Bottom line: Jumei could formally abandon its stalled buyout plan soon, putting more downward pressure on its stock, while iKang needs to enter serious negotiations with two bidders for the company.
Ever wonder what happened to a handful of buyout plans for US-listed Chinese companies that were announced more than two years ago but never got completed? That’s certainly not a question that keeps most of us up at nights, but it’s suddenly popping into the headlines with a series of scathing letters from a minority investor called Heng Ren, which is criticizing two of the unfinished deals.
Specifically, Heng Ren is blasting online cosmetics seller Jumei International (NYSE: JMEI) and clinic operator iKang (Nasdaq: KANG), which both announced plans to privatize quite a while ago but have yet to complete those. These aren’t the only two whose privatization plans, which were part of a wave in the first half of 2015, failed to get completed. But most of the others that failed to complete their buyouts, including YY (Nasdaq: YY) and Momo (Nasdaq: MOMO), made specific announcements that they were abandoning their plans.
Before we go any further, we should take a step back for the uninitiated and recount the bigger picture behind these two deals now coming under fire. Jumei and iKang were just two of many US-listed Chinese companies whose managers felt their shares were undervalued and underappreciated by US investors back in 2014 and 2015. Feeling they could get better valuations back in China, where their names were better known, some 3 dozen such companies launched privatization bids around that time, with the wave peaking in the first half of 2015.
Fast forward to the present, when around three-quarters of the deals have been completed, and a few have re-listed back in China. Of the quarter that couldn’t complete their deals, probably about half have announced they are officially scrapping the plans. That leaves a handful like Jumei and iKang that announced deals but haven’t ever formally abandoned them.
Heng Ren’s two letters that are in the news look a bit similar, and basically blast both companies for allowing hundreds of millions of shareholder value to be wiped out as their buyout plans languished. He does have a point, as Jumei’s shares have lost about half of their value since its buyout was announced in early 2016, while iKang’s have lost about a third since it announcement in late 2015.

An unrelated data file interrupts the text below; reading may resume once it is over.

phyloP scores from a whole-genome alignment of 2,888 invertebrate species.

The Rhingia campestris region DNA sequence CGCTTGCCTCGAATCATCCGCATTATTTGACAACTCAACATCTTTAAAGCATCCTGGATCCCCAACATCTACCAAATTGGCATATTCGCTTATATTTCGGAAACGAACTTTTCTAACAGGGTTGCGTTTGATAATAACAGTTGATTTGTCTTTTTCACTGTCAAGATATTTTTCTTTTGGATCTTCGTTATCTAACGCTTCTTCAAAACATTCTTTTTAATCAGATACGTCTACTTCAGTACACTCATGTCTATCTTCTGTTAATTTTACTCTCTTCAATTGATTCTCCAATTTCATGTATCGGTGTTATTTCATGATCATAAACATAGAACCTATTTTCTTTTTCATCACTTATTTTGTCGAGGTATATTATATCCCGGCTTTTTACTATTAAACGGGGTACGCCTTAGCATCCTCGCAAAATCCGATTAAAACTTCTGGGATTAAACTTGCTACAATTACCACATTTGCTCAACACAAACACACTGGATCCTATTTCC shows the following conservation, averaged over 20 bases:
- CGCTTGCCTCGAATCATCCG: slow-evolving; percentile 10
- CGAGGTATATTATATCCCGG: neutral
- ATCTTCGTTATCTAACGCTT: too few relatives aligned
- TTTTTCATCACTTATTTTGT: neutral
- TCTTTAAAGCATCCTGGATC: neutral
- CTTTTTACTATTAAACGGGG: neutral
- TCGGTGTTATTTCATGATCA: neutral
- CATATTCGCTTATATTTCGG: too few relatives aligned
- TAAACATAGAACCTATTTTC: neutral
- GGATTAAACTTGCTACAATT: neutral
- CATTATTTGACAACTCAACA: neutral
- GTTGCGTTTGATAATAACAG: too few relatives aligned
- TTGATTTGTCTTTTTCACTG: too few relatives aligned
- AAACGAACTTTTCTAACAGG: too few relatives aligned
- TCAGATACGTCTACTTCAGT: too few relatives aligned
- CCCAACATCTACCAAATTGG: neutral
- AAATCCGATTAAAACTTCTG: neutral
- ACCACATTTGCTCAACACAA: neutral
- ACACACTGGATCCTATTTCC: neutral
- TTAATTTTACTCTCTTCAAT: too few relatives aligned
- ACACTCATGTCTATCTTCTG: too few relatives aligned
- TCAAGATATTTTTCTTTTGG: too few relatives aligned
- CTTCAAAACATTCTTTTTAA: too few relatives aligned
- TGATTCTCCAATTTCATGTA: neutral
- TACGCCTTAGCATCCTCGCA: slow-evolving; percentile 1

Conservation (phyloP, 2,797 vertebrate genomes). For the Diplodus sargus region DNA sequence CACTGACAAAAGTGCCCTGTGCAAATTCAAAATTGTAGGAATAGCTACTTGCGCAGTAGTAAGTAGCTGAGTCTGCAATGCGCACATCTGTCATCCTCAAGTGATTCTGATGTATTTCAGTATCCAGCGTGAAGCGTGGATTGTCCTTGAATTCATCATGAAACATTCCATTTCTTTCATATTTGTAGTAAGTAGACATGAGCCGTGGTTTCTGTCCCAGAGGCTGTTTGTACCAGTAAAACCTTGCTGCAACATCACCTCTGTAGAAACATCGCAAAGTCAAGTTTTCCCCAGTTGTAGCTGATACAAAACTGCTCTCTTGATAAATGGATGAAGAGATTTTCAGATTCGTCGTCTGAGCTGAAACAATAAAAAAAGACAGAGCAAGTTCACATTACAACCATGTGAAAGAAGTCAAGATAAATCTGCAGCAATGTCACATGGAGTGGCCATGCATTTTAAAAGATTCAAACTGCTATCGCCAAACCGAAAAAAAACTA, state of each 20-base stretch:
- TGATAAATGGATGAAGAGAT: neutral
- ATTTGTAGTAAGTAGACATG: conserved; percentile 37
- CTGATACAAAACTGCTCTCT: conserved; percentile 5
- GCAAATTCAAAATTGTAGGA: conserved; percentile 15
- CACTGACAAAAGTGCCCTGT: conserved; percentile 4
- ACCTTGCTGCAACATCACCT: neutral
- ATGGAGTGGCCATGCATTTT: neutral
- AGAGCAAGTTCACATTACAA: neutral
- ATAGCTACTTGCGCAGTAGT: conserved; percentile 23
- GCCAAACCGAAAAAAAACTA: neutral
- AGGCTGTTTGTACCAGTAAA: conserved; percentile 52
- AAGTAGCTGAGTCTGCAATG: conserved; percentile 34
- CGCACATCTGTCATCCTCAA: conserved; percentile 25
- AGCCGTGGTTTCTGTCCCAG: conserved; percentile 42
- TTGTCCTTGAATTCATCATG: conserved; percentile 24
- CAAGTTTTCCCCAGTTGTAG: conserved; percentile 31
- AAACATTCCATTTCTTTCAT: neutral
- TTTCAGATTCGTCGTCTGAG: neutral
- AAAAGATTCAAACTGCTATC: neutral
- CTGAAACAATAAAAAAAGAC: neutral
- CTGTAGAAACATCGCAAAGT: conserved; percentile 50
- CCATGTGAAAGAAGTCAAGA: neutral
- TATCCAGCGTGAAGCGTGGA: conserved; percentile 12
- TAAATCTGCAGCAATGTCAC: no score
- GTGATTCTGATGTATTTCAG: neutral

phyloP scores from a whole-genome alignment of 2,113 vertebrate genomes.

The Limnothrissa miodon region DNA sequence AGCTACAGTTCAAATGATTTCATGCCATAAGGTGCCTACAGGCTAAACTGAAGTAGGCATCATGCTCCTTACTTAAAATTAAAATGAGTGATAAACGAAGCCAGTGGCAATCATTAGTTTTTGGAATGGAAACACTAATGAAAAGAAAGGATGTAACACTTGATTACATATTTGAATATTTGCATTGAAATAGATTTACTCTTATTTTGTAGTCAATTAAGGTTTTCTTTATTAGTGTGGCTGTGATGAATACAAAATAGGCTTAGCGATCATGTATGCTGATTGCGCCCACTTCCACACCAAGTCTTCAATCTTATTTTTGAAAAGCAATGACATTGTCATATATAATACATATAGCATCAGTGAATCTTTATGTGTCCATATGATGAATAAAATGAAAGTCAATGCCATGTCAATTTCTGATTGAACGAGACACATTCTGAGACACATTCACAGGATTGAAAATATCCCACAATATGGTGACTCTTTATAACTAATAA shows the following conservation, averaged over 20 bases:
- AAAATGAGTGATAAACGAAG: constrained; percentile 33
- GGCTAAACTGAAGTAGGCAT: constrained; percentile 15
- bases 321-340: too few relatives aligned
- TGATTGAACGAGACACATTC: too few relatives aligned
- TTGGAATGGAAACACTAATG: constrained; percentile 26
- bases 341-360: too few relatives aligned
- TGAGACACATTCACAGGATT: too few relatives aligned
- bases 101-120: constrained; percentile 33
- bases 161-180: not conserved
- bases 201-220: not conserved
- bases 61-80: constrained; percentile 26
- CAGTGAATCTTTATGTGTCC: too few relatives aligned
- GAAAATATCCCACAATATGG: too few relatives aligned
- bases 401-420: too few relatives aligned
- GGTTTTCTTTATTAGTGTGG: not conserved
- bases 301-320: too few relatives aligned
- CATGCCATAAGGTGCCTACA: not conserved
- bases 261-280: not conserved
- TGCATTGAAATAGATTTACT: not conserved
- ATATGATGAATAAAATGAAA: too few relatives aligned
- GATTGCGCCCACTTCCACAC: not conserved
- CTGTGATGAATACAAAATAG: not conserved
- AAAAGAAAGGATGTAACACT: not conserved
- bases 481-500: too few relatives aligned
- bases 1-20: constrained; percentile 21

Heng Ren has been critical of these companies before, as it’s basically a hedge fund that specializes in finding undervalued US-listed Chinese companies and then watching their shares rise. But again, it does have a point in criticizing these firms for letting their status remain in limbo for so long without providing us with an update. Among the pair of companies, Jumei’s founder is the only one to reply so far, addressing several of the points raised in Heng Ren’s open letter without commenting on the status of its original buyout plan. (Chinese article)
Word around the time that deal was stalling was that Jumei was having trouble finding financing for the buyout, which probably speaks to the company’s spotty results. A look at its webpage shows the company doesn’t seem to have much interest in staying public, as the most recent quarterly results I could find there were from the second quarter of 2016, which showed revenue was flat in the first half of the year and profits declined sharply.
iKang presents quite a different picture, and was on track to conduct a management-led buyout when it suddenly got a rival bid from its leading competitor. (previous post) It later got yet another bid from a group that included Yunfeng Capital, the investment fund led by Alibaba (NYSE: BABA) founder Jack Ma. iKang’s defiant founder, unwilling to accept a good deal when he saw one, launched a poison pill plan, and the buyout has basically been in limbo ever since. Heng Ren is calling on iKang to make a final decision on what it plans to do.
I basically agree with Heng Ren that both of these cases need to be resolved one way or another. Jumei is currently worth just $500 million, meaning its buyout wouldn’t be that costly to complete. But I suspect the company’s finances continue to be weak, and private equity isn’t interested in financing the deal, in which case it may have to remain public and should admit that.
iKang is a different story and looks like a strong growth opportunity, but its founder needs to make up his mind about what he wants to do. If the stock doesn’t rise soon and he can’t come up with his own buyout to match the other two, he really needs to enter into serious negotiations with both of the rival bidders and strike a final deal. To keep his company in limbo isn’t fair to anyone, and goes against the whole idea of having publicly listed shares.